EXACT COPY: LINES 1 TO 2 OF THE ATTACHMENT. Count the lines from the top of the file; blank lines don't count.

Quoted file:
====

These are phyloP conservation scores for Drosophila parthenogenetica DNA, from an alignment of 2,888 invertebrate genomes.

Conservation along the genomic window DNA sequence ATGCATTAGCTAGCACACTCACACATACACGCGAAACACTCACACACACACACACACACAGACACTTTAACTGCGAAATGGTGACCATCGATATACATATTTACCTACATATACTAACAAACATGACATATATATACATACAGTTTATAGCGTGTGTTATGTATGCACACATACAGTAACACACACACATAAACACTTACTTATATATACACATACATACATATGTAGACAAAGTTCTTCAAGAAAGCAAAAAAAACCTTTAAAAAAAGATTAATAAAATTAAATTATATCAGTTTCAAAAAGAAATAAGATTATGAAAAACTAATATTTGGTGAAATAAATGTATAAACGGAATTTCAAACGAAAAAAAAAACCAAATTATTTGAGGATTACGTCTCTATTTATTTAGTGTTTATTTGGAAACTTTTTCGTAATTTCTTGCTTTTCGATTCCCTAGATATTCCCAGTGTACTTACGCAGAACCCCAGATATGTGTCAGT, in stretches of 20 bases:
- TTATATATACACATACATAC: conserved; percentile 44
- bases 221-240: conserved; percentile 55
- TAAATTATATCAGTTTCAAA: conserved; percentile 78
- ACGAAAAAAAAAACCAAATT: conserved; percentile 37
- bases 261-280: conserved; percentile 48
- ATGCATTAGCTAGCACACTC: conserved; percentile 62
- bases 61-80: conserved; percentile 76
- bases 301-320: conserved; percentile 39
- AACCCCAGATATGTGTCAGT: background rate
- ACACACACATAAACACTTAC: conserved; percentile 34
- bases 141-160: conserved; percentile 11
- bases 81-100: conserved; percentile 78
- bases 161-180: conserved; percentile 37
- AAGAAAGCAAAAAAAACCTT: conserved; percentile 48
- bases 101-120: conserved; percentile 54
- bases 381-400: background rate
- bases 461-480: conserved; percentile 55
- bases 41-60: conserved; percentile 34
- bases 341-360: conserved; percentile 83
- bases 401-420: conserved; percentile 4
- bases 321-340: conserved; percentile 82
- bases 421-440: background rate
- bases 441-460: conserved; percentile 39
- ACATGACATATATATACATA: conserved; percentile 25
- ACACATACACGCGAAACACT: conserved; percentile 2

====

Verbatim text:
These are phyloP conservation scores for Drosophila parthenogenetica DNA, from an alignment of 2,888 invertebrate genomes.

Conservation along the genomic window DNA sequence ATGCATTAGCTAGCACACTCACACATACACGCGAAACACTCACACACACACACACACACAGACACTTTAACTGCGAAATGGTGACCATCGATATACATATTTACCTACATATACTAACAAACATGACATATATATACATACAGTTTATAGCGTGTGTTATGTATGCACACATACAGTAACACACACACATAAACACTTACTTATATATACACATACATACATATGTAGACAAAGTTCTTCAAGAAAGCAAAAAAAACCTTTAAAAAAAGATTAATAAAATTAAATTATATCAGTTTCAAAAAGAAATAAGATTATGAAAAACTAATATTTGGTGAAATAAATGTATAAACGGAATTTCAAACGAAAAAAAAAACCAAATTATTTGAGGATTACGTCTCTATTTATTTAGTGTTTATTTGGAAACTTTTTCGTAATTTCTTGCTTTTCGATTCCCTAGATATTCCCAGTGTACTTACGCAGAACCCCAGATATGTGTCAGT, in stretches of 20 bases: